Argonauts’ Harris gearing up for CFL swan song as life after football approaches
After four Grey Cup titles and 12 seasons in the Canadian Football League, Toronto Argonauts running back Andrew Harris is gearing up for his last act.
Coming off a Grey Cup-winning season with the Double Blue last season, when he rushed for 490 yards in eight games – as a torn pectoral muscle sidelined him for most of the 2022 regular season – Harris is back for one more kick at the can, as he signed a one-year deal in the off-season to return and chase a fifth ring.
But why didn't the 36-year-old ride off into the sunset after hoisting the Grey Cup above his head in Regina after beating his former team, the Winnipeg Blue Bombers, in the 109th Grey Cup?
"I still felt like I have some more to give," Harris told TSN.
"I know the team [the Argonauts] was really adamant about me coming back. They wanted to have one: the leadership I bring into the locker room. And just really looking forward to me bringing that role in."
"And especially when we lose a guy like Mac [Starting quarterback McLeod Bethel-Thompson who left the CFL to join the United States Football League’s New Orleans Breakers] just kind of fill that void or try to help and be more of a leader this year."
That's not to say that calling it a career after last season wasn't something Harris didn't mull over.
"I was like 80 per cent certain I was going to retire," Harris said. "And then I saw guys getting signed – and I always go through this process to kind of putting out some old highlights and stuff and, and see if I can still have that same mindset to be able to do that again. And I went through that process and I still had some more to give... I'm really proud of my decision and confident in my decision.”
Factoring into that pull towards retirement was the arrival of Harris' second child Axton Jacob Harris, who was born days before last year’s Grey Cup.
"I have a 15-year-old daughter. I had her in 2008. Going through that whole process as a father was a lot different than it is now. I was a lot younger then, but leaving home a few days ago, it was a lot tougher than it ever has been."
"I've got a lot more stuff going on off the field now, a lot of responsibilities and different things going on... I'm here, but I'm not the main guy (you) expect it to take 20-30 touches a game. It's more of a shared backfield now and more of a leadership role."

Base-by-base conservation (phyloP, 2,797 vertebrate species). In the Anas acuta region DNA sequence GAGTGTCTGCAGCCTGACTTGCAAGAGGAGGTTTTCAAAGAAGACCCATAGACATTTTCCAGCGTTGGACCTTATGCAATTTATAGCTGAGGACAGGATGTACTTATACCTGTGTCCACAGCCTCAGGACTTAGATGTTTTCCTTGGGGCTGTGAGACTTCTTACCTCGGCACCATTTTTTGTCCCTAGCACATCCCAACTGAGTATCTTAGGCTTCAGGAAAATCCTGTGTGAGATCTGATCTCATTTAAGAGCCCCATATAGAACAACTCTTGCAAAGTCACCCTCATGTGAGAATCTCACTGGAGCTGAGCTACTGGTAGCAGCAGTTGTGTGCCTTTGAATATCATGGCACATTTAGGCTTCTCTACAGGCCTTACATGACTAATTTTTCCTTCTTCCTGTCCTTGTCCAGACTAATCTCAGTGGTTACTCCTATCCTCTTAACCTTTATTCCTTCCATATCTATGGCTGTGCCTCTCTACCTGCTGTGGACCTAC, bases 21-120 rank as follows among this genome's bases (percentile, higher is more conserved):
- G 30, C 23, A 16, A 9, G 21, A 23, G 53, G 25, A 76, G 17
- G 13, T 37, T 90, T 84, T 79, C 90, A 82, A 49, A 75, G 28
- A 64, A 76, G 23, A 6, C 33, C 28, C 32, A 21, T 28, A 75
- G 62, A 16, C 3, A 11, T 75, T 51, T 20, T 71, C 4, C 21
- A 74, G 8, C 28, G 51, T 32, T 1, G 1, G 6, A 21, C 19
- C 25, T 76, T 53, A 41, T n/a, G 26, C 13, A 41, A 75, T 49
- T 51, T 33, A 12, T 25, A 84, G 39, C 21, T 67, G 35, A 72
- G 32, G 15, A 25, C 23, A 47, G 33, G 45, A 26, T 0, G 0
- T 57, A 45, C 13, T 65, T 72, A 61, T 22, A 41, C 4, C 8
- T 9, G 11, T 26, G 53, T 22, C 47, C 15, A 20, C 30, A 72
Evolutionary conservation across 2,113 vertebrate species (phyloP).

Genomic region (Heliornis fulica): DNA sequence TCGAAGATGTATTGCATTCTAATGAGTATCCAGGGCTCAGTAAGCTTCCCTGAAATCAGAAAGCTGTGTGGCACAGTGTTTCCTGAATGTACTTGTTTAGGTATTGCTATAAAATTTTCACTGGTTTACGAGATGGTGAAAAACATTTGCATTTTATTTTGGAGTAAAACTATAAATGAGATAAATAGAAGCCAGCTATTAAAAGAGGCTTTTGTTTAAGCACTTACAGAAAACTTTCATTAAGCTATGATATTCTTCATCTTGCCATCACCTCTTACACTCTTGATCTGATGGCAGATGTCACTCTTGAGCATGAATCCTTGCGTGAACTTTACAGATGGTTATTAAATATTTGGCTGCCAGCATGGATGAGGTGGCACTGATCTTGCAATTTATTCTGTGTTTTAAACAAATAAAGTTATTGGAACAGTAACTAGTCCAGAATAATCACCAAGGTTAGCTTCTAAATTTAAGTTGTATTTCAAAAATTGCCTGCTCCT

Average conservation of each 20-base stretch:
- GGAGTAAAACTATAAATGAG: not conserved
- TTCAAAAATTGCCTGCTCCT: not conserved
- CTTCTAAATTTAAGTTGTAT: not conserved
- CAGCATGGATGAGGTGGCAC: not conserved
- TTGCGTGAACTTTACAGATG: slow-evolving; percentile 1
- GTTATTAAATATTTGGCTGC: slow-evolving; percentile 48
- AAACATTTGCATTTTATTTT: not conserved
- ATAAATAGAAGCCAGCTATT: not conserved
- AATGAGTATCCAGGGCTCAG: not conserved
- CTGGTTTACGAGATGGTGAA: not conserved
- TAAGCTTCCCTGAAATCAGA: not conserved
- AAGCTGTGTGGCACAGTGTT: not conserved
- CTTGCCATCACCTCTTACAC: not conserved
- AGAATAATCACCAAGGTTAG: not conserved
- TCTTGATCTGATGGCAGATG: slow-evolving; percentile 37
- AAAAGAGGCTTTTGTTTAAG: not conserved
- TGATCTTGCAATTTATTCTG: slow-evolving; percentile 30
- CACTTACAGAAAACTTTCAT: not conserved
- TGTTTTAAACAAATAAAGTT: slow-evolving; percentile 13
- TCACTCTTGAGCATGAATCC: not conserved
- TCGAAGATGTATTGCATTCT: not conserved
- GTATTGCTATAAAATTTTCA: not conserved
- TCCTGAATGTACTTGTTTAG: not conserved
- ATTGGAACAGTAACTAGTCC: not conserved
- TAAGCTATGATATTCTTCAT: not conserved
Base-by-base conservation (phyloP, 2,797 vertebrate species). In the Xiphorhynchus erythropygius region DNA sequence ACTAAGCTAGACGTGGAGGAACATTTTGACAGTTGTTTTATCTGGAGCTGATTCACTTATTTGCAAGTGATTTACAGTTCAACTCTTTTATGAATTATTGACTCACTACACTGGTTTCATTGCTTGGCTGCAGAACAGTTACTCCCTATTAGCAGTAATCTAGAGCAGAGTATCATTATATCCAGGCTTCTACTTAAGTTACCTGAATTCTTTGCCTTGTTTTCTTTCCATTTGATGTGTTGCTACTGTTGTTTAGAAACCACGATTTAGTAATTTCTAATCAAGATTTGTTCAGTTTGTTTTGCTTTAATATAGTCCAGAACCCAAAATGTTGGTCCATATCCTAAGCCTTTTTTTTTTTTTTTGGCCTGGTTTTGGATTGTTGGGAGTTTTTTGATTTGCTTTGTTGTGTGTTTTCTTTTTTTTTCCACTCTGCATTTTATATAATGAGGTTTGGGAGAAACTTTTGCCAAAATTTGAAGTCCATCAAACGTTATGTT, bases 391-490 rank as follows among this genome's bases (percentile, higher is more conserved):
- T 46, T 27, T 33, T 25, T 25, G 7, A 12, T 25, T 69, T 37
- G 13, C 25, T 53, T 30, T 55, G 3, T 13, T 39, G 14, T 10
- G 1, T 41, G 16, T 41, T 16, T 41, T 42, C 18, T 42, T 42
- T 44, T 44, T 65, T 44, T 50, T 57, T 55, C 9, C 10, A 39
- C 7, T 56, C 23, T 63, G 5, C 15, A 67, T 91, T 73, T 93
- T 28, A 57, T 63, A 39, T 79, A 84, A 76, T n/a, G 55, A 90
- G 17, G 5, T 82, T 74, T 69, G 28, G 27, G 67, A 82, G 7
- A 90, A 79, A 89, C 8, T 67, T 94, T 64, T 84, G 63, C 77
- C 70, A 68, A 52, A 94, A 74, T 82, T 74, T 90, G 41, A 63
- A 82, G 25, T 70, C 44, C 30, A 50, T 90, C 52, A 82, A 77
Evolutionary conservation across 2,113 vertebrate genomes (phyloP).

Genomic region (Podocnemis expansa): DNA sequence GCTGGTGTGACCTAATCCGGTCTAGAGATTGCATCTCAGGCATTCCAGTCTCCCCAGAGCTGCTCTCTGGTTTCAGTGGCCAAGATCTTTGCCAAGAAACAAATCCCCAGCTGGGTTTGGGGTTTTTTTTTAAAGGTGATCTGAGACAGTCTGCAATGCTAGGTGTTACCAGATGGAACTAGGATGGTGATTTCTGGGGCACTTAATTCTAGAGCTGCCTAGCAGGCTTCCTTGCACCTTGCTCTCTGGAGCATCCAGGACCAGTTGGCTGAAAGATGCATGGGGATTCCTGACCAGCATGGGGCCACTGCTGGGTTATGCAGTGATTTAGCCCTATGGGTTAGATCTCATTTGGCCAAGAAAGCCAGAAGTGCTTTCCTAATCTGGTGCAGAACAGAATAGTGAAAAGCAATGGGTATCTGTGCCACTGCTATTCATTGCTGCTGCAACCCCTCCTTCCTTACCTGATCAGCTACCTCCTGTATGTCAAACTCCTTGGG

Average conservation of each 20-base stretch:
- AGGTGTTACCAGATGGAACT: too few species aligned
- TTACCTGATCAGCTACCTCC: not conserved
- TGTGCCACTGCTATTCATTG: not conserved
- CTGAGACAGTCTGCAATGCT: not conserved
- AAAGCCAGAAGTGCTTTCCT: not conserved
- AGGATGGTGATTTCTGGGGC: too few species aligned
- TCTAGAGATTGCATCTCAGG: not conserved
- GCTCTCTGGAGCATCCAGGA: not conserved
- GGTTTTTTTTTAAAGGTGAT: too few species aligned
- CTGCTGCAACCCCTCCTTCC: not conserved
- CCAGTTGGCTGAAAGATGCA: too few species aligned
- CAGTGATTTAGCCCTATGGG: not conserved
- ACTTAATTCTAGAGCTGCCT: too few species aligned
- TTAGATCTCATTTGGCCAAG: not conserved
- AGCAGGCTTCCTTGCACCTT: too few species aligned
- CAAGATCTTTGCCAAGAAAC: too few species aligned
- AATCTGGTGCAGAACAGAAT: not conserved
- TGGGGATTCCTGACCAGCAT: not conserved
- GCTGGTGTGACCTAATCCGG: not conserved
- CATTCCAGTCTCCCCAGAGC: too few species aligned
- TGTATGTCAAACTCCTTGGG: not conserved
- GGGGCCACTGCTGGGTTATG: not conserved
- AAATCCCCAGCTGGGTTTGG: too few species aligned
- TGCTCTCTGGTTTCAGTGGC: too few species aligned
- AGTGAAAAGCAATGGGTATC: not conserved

Though the finality of Harris' career is now becoming more of a reality than it ever has with an expiration date in sight, Harris still is as ambitious now as he was in his rookie season.
Harris was claimed as a territorial exemption by the BC Lions under then-general manager Wally Buono in 2008 while Harris was playing for the Vancouver Island Raiders of the Canadian Junior Football League.
Harris joined the Lions practice squad in 2009 and made his debut with the team a year later.
After rushing for 458 yards and a touchdown in a backup role in the 2010 season, Harris assumed the starting role mid-way through the 2011 season.
Harris finished with 1,112 yards and eight touchdowns, helping the Lions capture the 99th Grey Cup over the Blue Bombers and earning himself the honour of the game's Most Outstanding Canadian for his 65-yard, one-touchdown performance in the 34-23 win.
Harris spent six seasons with the Lions (2010-15), earning CFL All-Star honours in 2012 and 2015 before joining his hometown Blue Bombers as a free agent in 2016.
"It's always trying to get another Grey Cup is always the goal," said Harris on what is still left to check off his career 'to do' list. "It [would] be nice delete?:to nice to get five Grey Cup rings, and so that's definitely a goal for me."
"There's a couple personal goals and personal things that I'd like to be able to get to. For me, the biggest thing is just helping this team get to the next level. Helping the guys in my positional group, helping them get better... The team goal is first, but all the personal goals and stuff is secondary for me."
Though Harris is one of the most decorated Canadians in the league – and the owner of the Canadian rushing record – there's much more to be proud of.